Let’s wait until we have some recommendations before trying to identify obstacles to passage. For me, it would be hard to oppose a better, fairer system. Before implementing any type of substantial tax reform, post-Katrina state revenues must be stable and our state budget must be sound. If developed properly, I’m confident a revamped tax can be very helpful in reducing barriers to job creation and setting a firm and fair foundation for collecting revenues to pay for essential government services.
MBJ: Tort reform has been lauded by the business community. What other steps can we take to help the economy prosper?
GHB: After I proposed and the Legislature passed the Tort Reform Act of 2004, our state has continued to transition from one with an unfair legal system to a state that gets a second look from business leaders across the nation. Tort reform was an important part of our job creation plan — now, lawsuit abuse is no longer draining our state’s economy, and companies can and do feel confident in locating their businesses here. Because of tort reform, a commitment to not raising taxes and balancing the state’s budget, Mississippi’s economy is doing relatively well, more people are working than ever and personal incomes are up considerably over the past three years, to record levels. I believe we are poised for more job creation and continued long-term growth.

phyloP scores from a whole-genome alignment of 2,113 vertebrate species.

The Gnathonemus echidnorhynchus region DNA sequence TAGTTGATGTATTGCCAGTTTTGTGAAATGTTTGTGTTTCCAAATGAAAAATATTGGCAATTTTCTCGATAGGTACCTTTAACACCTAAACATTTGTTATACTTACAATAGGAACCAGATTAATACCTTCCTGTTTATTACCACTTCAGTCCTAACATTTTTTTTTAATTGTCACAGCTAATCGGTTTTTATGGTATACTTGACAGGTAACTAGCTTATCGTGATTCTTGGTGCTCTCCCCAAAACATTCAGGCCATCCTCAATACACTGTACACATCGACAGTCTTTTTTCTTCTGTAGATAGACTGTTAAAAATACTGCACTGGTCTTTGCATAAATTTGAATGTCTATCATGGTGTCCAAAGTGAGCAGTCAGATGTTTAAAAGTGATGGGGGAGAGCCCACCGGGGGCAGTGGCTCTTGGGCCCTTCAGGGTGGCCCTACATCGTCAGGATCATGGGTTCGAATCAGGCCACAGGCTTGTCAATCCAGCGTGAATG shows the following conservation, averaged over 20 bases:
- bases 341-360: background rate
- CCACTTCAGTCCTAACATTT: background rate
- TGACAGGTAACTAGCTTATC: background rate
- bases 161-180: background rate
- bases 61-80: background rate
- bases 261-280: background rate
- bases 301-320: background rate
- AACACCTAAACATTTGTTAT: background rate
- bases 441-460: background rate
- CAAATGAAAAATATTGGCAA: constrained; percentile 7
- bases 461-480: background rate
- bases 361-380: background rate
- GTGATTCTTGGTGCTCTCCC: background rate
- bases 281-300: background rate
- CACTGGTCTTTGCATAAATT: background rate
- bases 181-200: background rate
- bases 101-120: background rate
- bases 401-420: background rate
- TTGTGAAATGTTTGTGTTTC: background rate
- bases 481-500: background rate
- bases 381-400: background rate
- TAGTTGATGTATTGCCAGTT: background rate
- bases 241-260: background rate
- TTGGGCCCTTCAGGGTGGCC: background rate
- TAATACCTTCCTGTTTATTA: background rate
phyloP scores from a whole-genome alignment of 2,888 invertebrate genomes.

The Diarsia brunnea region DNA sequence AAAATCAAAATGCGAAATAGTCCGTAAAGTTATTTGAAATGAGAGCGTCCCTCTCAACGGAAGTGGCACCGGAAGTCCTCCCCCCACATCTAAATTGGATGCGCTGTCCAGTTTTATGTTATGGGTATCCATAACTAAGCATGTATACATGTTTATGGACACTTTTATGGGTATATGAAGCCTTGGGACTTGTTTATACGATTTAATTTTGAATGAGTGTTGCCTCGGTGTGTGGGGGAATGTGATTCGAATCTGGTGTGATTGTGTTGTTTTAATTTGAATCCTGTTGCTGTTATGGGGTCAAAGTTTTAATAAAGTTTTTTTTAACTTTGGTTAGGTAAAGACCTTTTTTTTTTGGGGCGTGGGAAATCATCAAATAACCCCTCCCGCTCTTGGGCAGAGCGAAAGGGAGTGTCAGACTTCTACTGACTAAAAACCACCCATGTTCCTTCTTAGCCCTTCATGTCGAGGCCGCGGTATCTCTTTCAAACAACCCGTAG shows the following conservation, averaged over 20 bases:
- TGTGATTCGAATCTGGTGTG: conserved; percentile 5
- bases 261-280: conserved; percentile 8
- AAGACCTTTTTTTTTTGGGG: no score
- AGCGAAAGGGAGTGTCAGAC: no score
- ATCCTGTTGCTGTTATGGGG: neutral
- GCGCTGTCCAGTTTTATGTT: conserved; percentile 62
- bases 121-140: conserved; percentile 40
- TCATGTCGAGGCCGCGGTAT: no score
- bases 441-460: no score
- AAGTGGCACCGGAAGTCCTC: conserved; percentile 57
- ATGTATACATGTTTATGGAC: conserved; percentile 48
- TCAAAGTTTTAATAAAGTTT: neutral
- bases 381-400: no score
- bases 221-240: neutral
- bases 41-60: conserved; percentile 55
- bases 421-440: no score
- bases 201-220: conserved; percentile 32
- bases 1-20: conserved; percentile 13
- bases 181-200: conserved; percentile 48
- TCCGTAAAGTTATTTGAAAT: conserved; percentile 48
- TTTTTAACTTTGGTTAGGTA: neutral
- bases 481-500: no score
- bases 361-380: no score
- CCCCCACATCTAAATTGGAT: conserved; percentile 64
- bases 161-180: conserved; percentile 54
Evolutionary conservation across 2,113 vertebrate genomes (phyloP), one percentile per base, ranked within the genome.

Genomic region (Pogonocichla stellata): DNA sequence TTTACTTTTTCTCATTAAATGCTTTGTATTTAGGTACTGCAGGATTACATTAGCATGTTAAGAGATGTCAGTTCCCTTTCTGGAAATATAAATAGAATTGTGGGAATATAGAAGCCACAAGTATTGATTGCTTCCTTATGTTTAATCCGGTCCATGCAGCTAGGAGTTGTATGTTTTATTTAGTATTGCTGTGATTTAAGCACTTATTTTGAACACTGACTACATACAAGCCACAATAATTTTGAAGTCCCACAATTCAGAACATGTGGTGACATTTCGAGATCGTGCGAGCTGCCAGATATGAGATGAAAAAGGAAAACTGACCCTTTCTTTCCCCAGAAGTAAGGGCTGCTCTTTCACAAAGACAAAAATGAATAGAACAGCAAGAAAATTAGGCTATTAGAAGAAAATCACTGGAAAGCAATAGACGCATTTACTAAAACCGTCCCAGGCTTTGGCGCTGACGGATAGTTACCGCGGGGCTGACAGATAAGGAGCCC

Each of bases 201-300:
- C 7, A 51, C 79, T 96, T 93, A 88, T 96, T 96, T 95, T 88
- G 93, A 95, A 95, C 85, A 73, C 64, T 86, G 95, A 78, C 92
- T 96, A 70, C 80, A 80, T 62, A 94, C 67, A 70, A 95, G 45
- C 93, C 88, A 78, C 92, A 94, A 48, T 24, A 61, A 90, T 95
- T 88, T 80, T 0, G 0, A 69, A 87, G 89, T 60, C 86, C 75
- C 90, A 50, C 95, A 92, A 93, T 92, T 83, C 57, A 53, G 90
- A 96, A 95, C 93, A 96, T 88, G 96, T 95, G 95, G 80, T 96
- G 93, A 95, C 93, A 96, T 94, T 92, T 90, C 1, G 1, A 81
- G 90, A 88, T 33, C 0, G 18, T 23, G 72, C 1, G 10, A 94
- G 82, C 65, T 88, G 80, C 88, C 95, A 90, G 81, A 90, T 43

Some ways we can ensure the continuation of this economic momentum include overhauling our tax code to reduce barriers to job creation, opposing unnecessary bureaucratic regulations that make it harder for small businesses to succeed and keeping the state on solid financial footing by continuing to live within our means. We’ve made significant progress during my first administration, where we dug out of a $720-million financial hole without raising taxes or shortchanging our priorities like education and law enforcement. As long as we remain fiscally responsible while prioritizing job creation projects and economic development, Mississippi’s business community — and the employees who earn paychecks from it — will continue to reap the benefits.
MBJ: There’s been talk for some time of you being tapped for national office, most recently as a vice presidential candidate. What does that potential mean for both Mississippi and your career?
GHB: Thank you for the thought but, as I’ve said before, I’m still on hurricane duty here in Mississippi.
Contact MBJ contributing writer Lynne W. Jeter at Lynne.Jeter@gmail.com.